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Cleveland Schools Aim to Boost Enrollment in High-Quality Preschools

Tuesday, March 11, 2014 at 3:18 PM

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The Cleveland Metropolitan School District district wants to more than double the number of four-year-olds enrolled in high-quality preschool over the next few years. ideastream’s Nick Castele reports the city and Cuyahoga County announced a multimillion-dollar plan to do so Tuesday.

Photo Gallery

Cleveland Mayor Frank Jackson looks on at the announcement of his preschool plan. (Nick Castele / ideastream) The Gund Foundation's Marcia Egbert, the chair of the district's preschool task force. (Nick Castele / ideastream) Cleveland preschool teacher Duanna Hunter speaks at the kickoff for PRE4CLE. (Nick Castele / ideastream) Cleveland schools CEO Eric Gordon announcing the PRE4CLE preschool plan. (Nick Castele / ideastream)

The plan is called PRE4CLE, and the goal is to enroll 2,000 more four-year-olds into preschool programs considered high quality.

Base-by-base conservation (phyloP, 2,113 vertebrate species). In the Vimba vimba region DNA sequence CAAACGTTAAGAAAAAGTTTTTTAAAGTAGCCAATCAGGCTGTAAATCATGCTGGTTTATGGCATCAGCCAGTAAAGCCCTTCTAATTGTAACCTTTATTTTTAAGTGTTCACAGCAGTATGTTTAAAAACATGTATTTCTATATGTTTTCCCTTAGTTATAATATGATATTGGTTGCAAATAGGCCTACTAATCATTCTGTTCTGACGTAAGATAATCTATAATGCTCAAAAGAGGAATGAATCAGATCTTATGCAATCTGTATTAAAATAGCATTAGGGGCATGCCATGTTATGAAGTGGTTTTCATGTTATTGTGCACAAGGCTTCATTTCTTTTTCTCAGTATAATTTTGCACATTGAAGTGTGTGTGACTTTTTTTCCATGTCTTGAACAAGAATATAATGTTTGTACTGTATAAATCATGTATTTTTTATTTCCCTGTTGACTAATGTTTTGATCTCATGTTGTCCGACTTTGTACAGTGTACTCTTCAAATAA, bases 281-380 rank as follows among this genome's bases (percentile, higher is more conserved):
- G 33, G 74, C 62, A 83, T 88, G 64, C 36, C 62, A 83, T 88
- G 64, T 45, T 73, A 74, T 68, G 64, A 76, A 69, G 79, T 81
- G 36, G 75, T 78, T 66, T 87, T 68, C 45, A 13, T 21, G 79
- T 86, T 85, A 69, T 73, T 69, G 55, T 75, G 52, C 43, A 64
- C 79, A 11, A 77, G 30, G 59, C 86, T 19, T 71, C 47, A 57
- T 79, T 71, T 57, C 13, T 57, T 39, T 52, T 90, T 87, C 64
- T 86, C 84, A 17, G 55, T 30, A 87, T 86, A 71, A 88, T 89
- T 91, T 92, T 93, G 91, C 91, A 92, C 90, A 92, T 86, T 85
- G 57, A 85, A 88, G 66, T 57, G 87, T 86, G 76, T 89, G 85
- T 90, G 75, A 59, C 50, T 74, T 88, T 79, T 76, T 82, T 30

The plan increases preschool class sizes, while adding teaching assistants to keep the student-to-teacher ratio down. It also includes teacher training to bump up the number of programs considered high quality. 

Marcia Egbert with the Gund Foundation said two things standing in the way of enrolling in preschool now are distance and price. 

“We know making options available both close to home or accessible by affordable and convenient transportation is an important barrier to overcome,” Egbert said. “Also, cost…while some options have no cost to the families, others do.”

Cleveland schools CEO Eric Gordon says with better pre-K enrollment in better programs, students will have improved chances at meeting the state’s third-grade reading standards.

“We know that we cannot remediate our way out of a challenge when instead we have to help our children arrive ready for kindergarten, the single goal of PRE4CLE,” Gordon said. “And so it is a critical driver in the Cleveland plan for transforming schools.”

The program starts this fall. It’s going to cost $15 million this upcoming school year, and $20 million the next. The funds will come from a mix of federal, state, county and city dollars. Egbert says about half the money is in place for the first year..

The city acknowledges that even if PRE4CLE succeeds in the couple of years, there still will be thousands of preschool-age children in Cleveland not enrolled in high-quality programs.

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